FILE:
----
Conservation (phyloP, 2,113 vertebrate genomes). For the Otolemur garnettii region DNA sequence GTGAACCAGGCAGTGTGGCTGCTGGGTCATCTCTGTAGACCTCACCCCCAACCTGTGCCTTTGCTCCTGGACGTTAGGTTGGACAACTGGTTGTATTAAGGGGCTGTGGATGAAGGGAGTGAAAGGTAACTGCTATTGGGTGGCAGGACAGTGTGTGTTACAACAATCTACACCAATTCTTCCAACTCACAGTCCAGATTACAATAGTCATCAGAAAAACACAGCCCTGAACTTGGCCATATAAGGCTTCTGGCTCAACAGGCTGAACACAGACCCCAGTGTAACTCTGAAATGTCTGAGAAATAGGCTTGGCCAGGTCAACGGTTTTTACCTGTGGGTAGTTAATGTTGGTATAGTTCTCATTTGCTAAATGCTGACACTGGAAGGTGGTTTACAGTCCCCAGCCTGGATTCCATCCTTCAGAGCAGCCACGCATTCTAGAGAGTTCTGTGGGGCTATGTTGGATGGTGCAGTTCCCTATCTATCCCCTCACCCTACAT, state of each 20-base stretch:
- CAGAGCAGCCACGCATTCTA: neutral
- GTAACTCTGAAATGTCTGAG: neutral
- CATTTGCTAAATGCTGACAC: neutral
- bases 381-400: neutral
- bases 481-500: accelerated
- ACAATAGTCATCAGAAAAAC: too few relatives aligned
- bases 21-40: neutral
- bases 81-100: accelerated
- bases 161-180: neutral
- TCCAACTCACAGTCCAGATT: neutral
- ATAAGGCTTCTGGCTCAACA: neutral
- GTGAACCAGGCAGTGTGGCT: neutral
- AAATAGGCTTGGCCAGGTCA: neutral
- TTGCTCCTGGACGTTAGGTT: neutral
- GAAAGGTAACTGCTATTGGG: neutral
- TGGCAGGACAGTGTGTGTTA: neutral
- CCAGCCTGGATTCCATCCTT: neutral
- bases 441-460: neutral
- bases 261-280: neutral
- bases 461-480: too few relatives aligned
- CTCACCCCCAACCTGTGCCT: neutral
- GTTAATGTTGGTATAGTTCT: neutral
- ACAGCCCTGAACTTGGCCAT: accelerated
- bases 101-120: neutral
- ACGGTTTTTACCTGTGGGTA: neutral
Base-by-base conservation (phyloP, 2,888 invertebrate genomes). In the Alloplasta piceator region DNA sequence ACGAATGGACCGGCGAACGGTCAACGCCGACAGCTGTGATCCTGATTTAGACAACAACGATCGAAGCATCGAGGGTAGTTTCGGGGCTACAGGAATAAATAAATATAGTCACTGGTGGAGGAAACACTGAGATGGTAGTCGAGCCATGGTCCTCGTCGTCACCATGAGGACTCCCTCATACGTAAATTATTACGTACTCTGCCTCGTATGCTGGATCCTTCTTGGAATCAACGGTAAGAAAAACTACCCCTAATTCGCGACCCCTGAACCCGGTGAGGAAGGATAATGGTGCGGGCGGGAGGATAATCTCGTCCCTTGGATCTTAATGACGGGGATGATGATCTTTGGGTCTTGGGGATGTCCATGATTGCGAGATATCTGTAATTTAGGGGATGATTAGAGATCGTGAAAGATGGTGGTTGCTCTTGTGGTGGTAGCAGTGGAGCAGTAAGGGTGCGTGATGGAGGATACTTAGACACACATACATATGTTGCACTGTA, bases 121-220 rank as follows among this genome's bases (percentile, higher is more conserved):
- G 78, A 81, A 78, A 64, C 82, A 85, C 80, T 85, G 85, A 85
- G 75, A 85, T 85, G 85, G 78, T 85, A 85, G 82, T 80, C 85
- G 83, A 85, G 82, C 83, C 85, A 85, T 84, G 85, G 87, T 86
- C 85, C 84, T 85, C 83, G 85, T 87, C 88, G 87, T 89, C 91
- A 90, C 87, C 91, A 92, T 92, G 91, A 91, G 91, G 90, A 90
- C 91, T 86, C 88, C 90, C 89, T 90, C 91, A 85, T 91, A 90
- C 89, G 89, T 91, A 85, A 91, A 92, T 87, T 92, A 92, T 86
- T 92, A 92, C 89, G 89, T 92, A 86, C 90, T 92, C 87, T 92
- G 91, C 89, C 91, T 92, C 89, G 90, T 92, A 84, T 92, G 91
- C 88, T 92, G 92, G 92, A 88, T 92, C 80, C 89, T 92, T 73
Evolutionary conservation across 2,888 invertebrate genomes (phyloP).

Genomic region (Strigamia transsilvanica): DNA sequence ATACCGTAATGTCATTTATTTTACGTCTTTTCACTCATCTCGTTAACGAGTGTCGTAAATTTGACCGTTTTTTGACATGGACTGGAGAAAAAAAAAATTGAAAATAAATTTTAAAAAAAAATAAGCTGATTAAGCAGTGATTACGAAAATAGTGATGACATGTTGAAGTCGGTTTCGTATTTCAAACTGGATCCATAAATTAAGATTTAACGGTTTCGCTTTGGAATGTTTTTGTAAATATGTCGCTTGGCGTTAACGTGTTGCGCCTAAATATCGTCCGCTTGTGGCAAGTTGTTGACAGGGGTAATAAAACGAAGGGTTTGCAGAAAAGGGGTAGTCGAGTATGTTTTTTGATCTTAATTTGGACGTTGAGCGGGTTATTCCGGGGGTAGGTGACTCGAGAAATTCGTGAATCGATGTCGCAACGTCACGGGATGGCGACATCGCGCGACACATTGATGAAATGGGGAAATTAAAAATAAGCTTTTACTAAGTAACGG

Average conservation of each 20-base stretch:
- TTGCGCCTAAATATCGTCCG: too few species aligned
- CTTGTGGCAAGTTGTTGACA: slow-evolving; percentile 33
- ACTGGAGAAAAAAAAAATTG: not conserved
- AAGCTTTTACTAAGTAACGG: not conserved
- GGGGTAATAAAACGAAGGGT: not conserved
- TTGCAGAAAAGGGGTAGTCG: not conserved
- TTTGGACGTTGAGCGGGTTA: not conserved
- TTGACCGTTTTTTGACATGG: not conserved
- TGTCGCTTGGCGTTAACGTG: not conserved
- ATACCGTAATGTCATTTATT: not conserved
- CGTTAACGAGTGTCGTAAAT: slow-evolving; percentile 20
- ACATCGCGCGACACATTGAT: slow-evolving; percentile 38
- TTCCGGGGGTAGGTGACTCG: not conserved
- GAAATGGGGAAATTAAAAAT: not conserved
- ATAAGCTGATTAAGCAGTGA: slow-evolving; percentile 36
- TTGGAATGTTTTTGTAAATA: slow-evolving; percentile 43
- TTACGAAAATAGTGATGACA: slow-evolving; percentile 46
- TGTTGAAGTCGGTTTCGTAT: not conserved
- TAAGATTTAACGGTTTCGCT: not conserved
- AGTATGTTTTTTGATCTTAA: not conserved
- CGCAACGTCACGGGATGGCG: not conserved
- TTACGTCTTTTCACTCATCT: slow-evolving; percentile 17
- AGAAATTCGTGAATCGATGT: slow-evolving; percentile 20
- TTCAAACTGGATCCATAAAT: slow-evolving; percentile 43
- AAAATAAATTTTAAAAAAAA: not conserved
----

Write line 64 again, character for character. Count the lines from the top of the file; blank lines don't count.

- TTCAAACTGGATCCATAAAT: slow-evolving; percentile 43